Alexander Schiesser, student at the Institute for Physical Chemistry at the TU Darmstadt, created a gadget with which the adsorption heat of small organic molecules (e.g. isopropanol) can be measured by monocrystals (e.g. platinum (111)).
The ultra high vacuum gadget consists of several components.
1. With the aid of the microcalorimeter, the heat quantities are detected, which arise when a molecule hits a previously cleaned surface in the ultra-high vacuum. The functionality can be compared to that of a motion detector, which also responds to thermal radiation.
2. A gas meter generates gas pulses which contain only 10E13 molecules.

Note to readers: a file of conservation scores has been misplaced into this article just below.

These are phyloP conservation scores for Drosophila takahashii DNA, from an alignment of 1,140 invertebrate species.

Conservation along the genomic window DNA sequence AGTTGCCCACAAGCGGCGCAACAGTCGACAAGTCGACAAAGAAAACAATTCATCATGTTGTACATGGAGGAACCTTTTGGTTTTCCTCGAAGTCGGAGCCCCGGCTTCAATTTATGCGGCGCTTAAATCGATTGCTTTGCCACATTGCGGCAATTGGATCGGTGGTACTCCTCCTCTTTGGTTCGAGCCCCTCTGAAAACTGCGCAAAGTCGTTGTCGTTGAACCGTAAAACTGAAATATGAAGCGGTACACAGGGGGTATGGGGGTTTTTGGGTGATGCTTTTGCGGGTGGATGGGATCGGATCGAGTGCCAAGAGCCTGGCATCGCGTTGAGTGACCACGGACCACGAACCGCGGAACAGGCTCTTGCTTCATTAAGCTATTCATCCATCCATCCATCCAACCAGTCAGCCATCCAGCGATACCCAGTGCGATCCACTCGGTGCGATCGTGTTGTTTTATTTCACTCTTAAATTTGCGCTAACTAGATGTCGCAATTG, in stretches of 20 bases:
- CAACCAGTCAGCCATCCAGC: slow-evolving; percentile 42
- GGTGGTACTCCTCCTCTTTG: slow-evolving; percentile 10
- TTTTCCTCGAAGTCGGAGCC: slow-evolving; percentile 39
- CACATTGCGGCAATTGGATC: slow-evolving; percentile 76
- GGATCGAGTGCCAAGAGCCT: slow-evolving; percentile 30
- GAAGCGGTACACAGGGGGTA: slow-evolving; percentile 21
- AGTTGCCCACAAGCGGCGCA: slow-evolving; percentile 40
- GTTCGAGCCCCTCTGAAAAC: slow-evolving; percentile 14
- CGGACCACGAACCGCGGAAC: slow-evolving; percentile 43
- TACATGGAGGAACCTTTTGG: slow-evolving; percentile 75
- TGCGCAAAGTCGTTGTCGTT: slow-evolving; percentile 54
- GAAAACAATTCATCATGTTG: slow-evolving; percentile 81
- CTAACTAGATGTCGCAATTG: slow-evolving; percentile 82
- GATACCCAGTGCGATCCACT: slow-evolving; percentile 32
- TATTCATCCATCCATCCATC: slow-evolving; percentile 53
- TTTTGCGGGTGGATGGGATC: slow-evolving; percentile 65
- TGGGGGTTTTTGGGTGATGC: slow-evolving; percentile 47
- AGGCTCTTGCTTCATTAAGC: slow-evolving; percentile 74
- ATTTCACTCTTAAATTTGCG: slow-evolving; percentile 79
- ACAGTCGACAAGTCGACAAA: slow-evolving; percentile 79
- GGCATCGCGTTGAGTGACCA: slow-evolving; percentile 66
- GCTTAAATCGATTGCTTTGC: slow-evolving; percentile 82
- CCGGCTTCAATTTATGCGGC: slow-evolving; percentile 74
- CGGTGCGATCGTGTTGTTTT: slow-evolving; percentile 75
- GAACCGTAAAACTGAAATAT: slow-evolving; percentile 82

3. The gas is in turn measured by means of a quadrupole mass spectrometer.
In order to obtain the maximum possible accurate measuring values, it is important that the components of the gadget (mainly stainless steel) emit only a low amount of gas at this low pressure, but remain flexible. The igus® plain bearings were able to render an excellent service here. They provide for the necessary flexibility and simultaneous precision despite the particularly very high temperatures (up to 180°C during baking out of the gadget).
The system finds application in the determination of surface reactions and could assist in the manufacture of made-to-order catalyzers.